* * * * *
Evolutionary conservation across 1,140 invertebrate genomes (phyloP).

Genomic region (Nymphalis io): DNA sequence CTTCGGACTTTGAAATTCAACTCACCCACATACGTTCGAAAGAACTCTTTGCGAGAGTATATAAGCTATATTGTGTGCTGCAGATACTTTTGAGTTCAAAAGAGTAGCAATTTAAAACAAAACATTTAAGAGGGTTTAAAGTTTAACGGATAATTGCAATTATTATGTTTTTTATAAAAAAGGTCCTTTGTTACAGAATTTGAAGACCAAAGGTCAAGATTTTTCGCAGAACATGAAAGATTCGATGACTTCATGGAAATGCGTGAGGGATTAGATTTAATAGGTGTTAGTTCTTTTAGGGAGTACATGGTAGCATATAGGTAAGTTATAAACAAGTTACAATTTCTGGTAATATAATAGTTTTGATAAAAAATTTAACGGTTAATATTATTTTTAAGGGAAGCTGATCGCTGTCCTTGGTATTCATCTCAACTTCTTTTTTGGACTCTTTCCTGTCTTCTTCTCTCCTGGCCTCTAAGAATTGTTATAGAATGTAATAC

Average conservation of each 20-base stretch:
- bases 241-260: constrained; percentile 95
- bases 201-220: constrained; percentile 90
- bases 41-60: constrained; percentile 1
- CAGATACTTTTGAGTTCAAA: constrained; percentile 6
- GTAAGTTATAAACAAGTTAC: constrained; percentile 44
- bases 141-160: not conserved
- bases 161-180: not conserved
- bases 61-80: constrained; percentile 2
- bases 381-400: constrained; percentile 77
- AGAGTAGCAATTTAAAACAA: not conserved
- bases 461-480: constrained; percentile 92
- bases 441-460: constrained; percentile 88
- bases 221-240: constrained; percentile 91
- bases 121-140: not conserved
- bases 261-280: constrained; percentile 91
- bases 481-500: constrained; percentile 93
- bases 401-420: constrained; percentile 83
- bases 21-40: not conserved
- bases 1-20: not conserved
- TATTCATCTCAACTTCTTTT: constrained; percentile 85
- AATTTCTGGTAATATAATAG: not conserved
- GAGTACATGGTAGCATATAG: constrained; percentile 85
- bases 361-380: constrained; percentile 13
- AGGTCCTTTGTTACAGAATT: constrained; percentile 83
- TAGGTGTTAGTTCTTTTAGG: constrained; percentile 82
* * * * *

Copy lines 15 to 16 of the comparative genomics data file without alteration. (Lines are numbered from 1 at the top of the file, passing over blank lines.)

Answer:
- bases 441-460: constrained; percentile 88
- bases 221-240: constrained; percentile 91